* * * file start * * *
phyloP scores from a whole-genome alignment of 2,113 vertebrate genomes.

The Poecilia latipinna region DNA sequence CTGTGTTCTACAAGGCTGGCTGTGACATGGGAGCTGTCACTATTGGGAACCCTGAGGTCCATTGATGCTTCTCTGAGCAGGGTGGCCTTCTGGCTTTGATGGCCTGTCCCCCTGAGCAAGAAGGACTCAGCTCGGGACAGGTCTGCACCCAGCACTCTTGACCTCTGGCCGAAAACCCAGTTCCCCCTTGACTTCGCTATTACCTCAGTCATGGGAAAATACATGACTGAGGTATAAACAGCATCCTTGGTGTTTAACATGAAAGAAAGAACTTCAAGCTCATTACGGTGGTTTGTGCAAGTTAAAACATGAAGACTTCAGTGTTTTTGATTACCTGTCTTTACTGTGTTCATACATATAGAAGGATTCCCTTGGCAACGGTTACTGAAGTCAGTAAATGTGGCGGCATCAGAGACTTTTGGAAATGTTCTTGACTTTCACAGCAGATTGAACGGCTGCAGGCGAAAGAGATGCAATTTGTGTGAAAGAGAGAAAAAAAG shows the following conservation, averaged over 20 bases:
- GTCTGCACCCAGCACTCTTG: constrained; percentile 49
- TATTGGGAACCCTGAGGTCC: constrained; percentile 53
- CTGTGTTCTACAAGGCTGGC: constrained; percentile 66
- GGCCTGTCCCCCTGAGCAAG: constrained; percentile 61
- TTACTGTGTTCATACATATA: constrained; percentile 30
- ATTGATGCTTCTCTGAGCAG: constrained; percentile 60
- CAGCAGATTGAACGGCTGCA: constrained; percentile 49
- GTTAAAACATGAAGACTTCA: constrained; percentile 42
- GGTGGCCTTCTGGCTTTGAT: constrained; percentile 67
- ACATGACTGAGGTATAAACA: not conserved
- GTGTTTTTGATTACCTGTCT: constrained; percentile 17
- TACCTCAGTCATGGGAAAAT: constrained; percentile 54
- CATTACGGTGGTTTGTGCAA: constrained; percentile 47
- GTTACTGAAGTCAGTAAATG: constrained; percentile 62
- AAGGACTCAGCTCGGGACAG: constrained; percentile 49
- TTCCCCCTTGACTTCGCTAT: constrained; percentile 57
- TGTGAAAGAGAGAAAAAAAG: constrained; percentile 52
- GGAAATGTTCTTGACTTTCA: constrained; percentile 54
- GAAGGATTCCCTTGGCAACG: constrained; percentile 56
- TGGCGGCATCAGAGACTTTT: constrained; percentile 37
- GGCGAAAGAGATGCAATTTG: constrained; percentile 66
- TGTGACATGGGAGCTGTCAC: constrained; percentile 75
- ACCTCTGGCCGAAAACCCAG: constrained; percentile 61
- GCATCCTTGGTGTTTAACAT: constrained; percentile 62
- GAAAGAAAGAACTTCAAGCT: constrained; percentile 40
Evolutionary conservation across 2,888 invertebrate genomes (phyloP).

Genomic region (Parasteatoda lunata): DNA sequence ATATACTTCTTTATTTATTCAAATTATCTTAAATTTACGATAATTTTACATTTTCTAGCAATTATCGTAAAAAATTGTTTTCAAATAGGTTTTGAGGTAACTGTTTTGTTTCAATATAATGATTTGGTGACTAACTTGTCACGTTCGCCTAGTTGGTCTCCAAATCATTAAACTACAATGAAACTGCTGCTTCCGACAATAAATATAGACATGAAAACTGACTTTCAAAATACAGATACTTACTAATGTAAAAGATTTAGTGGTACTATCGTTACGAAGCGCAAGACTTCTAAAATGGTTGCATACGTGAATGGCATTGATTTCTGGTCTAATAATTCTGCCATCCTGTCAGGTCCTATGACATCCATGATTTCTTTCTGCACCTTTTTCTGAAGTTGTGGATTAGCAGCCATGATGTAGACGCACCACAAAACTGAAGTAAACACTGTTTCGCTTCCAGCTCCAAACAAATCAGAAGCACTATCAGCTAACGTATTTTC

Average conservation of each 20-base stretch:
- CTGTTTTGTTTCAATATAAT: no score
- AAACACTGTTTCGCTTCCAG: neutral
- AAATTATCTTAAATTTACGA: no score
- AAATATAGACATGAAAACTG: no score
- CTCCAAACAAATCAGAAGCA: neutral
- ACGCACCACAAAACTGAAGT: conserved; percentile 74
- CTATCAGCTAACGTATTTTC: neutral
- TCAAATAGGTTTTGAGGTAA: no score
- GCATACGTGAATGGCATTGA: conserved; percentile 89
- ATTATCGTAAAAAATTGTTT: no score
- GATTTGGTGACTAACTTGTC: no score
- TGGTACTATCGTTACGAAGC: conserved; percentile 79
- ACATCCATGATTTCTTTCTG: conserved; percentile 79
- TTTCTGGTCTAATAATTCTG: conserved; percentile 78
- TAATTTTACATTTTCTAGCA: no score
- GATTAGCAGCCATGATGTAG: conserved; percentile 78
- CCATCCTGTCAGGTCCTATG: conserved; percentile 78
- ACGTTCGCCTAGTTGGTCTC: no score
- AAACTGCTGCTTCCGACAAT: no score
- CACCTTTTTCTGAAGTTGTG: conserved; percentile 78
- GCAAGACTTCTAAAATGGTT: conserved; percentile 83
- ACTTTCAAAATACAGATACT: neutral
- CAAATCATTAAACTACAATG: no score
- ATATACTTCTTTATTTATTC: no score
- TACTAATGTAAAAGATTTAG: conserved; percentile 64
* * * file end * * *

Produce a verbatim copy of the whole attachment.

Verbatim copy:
phyloP scores from a whole-genome alignment of 2,113 vertebrate genomes.

The Poecilia latipinna region DNA sequence CTGTGTTCTACAAGGCTGGCTGTGACATGGGAGCTGTCACTATTGGGAACCCTGAGGTCCATTGATGCTTCTCTGAGCAGGGTGGCCTTCTGGCTTTGATGGCCTGTCCCCCTGAGCAAGAAGGACTCAGCTCGGGACAGGTCTGCACCCAGCACTCTTGACCTCTGGCCGAAAACCCAGTTCCCCCTTGACTTCGCTATTACCTCAGTCATGGGAAAATACATGACTGAGGTATAAACAGCATCCTTGGTGTTTAACATGAAAGAAAGAACTTCAAGCTCATTACGGTGGTTTGTGCAAGTTAAAACATGAAGACTTCAGTGTTTTTGATTACCTGTCTTTACTGTGTTCATACATATAGAAGGATTCCCTTGGCAACGGTTACTGAAGTCAGTAAATGTGGCGGCATCAGAGACTTTTGGAAATGTTCTTGACTTTCACAGCAGATTGAACGGCTGCAGGCGAAAGAGATGCAATTTGTGTGAAAGAGAGAAAAAAAG shows the following conservation, averaged over 20 bases:
- GTCTGCACCCAGCACTCTTG: constrained; percentile 49
- TATTGGGAACCCTGAGGTCC: constrained; percentile 53
- CTGTGTTCTACAAGGCTGGC: constrained; percentile 66
- GGCCTGTCCCCCTGAGCAAG: constrained; percentile 61
- TTACTGTGTTCATACATATA: constrained; percentile 30
- ATTGATGCTTCTCTGAGCAG: constrained; percentile 60
- CAGCAGATTGAACGGCTGCA: constrained; percentile 49
- GTTAAAACATGAAGACTTCA: constrained; percentile 42
- GGTGGCCTTCTGGCTTTGAT: constrained; percentile 67
- ACATGACTGAGGTATAAACA: not conserved
- GTGTTTTTGATTACCTGTCT: constrained; percentile 17
- TACCTCAGTCATGGGAAAAT: constrained; percentile 54
- CATTACGGTGGTTTGTGCAA: constrained; percentile 47
- GTTACTGAAGTCAGTAAATG: constrained; percentile 62
- AAGGACTCAGCTCGGGACAG: constrained; percentile 49
- TTCCCCCTTGACTTCGCTAT: constrained; percentile 57
- TGTGAAAGAGAGAAAAAAAG: constrained; percentile 52
- GGAAATGTTCTTGACTTTCA: constrained; percentile 54
- GAAGGATTCCCTTGGCAACG: constrained; percentile 56
- TGGCGGCATCAGAGACTTTT: constrained; percentile 37
- GGCGAAAGAGATGCAATTTG: constrained; percentile 66
- TGTGACATGGGAGCTGTCAC: constrained; percentile 75
- ACCTCTGGCCGAAAACCCAG: constrained; percentile 61
- GCATCCTTGGTGTTTAACAT: constrained; percentile 62
- GAAAGAAAGAACTTCAAGCT: constrained; percentile 40
Evolutionary conservation across 2,888 invertebrate genomes (phyloP).

Genomic region (Parasteatoda lunata): DNA sequence ATATACTTCTTTATTTATTCAAATTATCTTAAATTTACGATAATTTTACATTTTCTAGCAATTATCGTAAAAAATTGTTTTCAAATAGGTTTTGAGGTAACTGTTTTGTTTCAATATAATGATTTGGTGACTAACTTGTCACGTTCGCCTAGTTGGTCTCCAAATCATTAAACTACAATGAAACTGCTGCTTCCGACAATAAATATAGACATGAAAACTGACTTTCAAAATACAGATACTTACTAATGTAAAAGATTTAGTGGTACTATCGTTACGAAGCGCAAGACTTCTAAAATGGTTGCATACGTGAATGGCATTGATTTCTGGTCTAATAATTCTGCCATCCTGTCAGGTCCTATGACATCCATGATTTCTTTCTGCACCTTTTTCTGAAGTTGTGGATTAGCAGCCATGATGTAGACGCACCACAAAACTGAAGTAAACACTGTTTCGCTTCCAGCTCCAAACAAATCAGAAGCACTATCAGCTAACGTATTTTC

Average conservation of each 20-base stretch:
- CTGTTTTGTTTCAATATAAT: no score
- AAACACTGTTTCGCTTCCAG: neutral
- AAATTATCTTAAATTTACGA: no score
- AAATATAGACATGAAAACTG: no score
- CTCCAAACAAATCAGAAGCA: neutral
- ACGCACCACAAAACTGAAGT: conserved; percentile 74
- CTATCAGCTAACGTATTTTC: neutral
- TCAAATAGGTTTTGAGGTAA: no score
- GCATACGTGAATGGCATTGA: conserved; percentile 89
- ATTATCGTAAAAAATTGTTT: no score
- GATTTGGTGACTAACTTGTC: no score
- TGGTACTATCGTTACGAAGC: conserved; percentile 79
- ACATCCATGATTTCTTTCTG: conserved; percentile 79
- TTTCTGGTCTAATAATTCTG: conserved; percentile 78
- TAATTTTACATTTTCTAGCA: no score
- GATTAGCAGCCATGATGTAG: conserved; percentile 78
- CCATCCTGTCAGGTCCTATG: conserved; percentile 78
- ACGTTCGCCTAGTTGGTCTC: no score
- AAACTGCTGCTTCCGACAAT: no score
- CACCTTTTTCTGAAGTTGTG: conserved; percentile 78
- GCAAGACTTCTAAAATGGTT: conserved; percentile 83
- ACTTTCAAAATACAGATACT: neutral
- CAAATCATTAAACTACAATG: no score
- ATATACTTCTTTATTTATTC: no score
- TACTAATGTAAAAGATTTAG: conserved; percentile 64